Diary – Saturday July 17
Courmayeur – Rifugio Bertone – Mont de la Saxe – Tête Bernada – Alpe du Secheron – Secheron – Lavachey
We woke up again to blue skies, but this time there were little fluffy clouds about. Maybe the weather was changing. By the time we had finished breakfast the cloud was sticking to the summit of Mont Blanc indicating the possibility of bad weather on the way so we started as soon as we could in case of showers later in the day. We stopped for bread and local cheese as we walked though Courmayeur, then climbed steeply up a road. The path then breaks off to zigzag steeply up the hillside to the Bertone hut. At this point we realised that in our rush to leave we hadn’t booked ahead for the night, so we dug out the mobile and phoned to reserve a place at Rifugio Bonatti It was full because there was a course being run from the hut. We resorted to our accommodation list and soon found a hotel with a free room in the village of La Vachey which required a minor change to the planned route at the end of the day.
The path up to Rifugio Bertone is steep in places and proved hard work in the hot weather. There are numerous false summits, but just when you begin to believe you’ll never get there the refuge is upon you. Rifugio Bertone is perched precariously above Courmayeur and has great views from the terrace. In our case it also gave views of the ominous clouds over Mont Blanc, it looked like it would rain later – but we were walking away from it, so we could be lucky.
A cool drink and water top up later, we set off for Mont de la Saxe. The start of the climb to reach the whaleback ridge is very steep and direct with no zigzags, but at least you gain height quickly. Soon the path levelled out and we found ourselves on a beautiful walk along the length of the wide ridge. We stopped for lunch to enjoy the views, but we only saw fleeting glimpses of the Grandes Jorasses as the clouds drew in and started to thicken.
After lunch we continued the gently rising path past the Tête Bernada where path starts to zigzag and become more exposed. The grass slopes beneath you and just runs away to the valley 700m below. By the time we had got to the Tête de la Tronche it had become even more exposed with steep drops either side of the path – there should have been wonderful views here but the sky was now completely grey with cloud. The drop off the Tête de la Tronche to the Col du Sapin is very steep, but not too bad if taken slowly.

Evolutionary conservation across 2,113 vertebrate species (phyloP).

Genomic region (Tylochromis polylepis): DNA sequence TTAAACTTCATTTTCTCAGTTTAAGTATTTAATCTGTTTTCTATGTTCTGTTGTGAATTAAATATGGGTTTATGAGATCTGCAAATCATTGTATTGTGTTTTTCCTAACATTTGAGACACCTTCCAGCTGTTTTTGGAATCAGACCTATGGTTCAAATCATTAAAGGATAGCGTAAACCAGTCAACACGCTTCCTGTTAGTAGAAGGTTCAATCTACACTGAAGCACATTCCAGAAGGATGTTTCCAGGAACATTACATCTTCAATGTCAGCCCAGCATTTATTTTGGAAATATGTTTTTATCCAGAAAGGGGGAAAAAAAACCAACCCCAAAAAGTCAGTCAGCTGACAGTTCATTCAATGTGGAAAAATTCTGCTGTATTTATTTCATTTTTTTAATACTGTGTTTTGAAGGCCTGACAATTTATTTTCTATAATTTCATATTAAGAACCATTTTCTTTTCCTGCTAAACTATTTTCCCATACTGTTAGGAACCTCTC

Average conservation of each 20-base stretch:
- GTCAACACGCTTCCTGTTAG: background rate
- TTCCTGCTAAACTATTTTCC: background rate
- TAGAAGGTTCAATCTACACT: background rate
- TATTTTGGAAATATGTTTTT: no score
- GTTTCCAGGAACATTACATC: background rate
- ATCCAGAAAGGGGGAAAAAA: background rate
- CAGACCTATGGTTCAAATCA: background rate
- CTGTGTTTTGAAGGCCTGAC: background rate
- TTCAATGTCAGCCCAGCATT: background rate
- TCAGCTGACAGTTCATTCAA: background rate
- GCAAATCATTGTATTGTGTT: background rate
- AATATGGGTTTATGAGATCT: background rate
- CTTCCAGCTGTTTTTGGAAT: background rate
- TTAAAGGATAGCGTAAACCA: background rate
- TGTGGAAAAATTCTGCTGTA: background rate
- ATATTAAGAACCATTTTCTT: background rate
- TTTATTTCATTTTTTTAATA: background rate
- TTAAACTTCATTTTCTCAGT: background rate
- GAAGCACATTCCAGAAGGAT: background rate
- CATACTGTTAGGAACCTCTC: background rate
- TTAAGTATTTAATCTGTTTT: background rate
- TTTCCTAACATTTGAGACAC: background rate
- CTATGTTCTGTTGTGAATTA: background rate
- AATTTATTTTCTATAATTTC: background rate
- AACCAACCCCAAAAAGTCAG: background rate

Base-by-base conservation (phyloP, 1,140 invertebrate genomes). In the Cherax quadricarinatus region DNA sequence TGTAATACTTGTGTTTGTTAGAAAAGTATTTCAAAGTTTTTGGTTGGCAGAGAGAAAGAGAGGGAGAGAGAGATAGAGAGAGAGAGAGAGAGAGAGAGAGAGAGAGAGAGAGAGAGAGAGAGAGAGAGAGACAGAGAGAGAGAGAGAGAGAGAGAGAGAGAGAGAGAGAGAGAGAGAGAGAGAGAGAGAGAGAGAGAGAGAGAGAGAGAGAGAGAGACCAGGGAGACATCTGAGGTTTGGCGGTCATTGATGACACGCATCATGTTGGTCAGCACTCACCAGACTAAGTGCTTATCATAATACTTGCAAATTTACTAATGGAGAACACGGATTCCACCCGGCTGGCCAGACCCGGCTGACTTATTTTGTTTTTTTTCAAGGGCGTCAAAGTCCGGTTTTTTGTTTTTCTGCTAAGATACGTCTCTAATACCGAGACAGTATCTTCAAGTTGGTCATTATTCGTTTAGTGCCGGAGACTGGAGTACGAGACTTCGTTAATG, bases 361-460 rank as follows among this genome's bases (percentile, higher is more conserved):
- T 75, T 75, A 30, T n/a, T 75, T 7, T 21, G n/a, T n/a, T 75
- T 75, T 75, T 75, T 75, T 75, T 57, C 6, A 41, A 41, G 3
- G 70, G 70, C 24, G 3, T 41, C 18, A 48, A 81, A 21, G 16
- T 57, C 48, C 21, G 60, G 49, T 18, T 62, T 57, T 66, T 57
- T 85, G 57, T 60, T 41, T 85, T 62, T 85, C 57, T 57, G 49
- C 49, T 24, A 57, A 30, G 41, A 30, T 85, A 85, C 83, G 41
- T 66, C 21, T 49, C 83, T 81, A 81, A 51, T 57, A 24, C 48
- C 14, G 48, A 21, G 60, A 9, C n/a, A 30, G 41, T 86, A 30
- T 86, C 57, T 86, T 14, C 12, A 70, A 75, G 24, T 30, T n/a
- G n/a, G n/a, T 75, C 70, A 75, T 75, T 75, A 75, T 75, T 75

At this point we modified our planned route, instead of going over the Pas Entre-Deux-Sauts we dropped into the Val Armina and stopped at Secheron for a drink of water. From here an obvious path leads down the centre of the valley where you wade knee-deep in flowers (do not be tempted to contour around the valley on a path at the same level as the building at Secheron as this leads nowhere). At the end of the valley the path turns right along the side of the Val Ferret and then zigzags down to the valley floor beneath the Bonatti hut. As we hit the valley floor the rain started to fall, but it was only 5 minutes walk to the Lavachey Hotel which faces the base of the Grandes Jorasses.
Our hotel room was half board – but there is no other choice in La Vachey anyway. We had a hearty meal of minestrone soup, chicken escalope (omelette was the veggie option) with chips and courgettes, and tiramisu.The restaurant was full mostly with people who weren’t staying there, so it must have a reputation, well-deserved in our opinion.
By the end of the day we were both feeling exhausted – the cumulative effects of the Tour were beginning to show.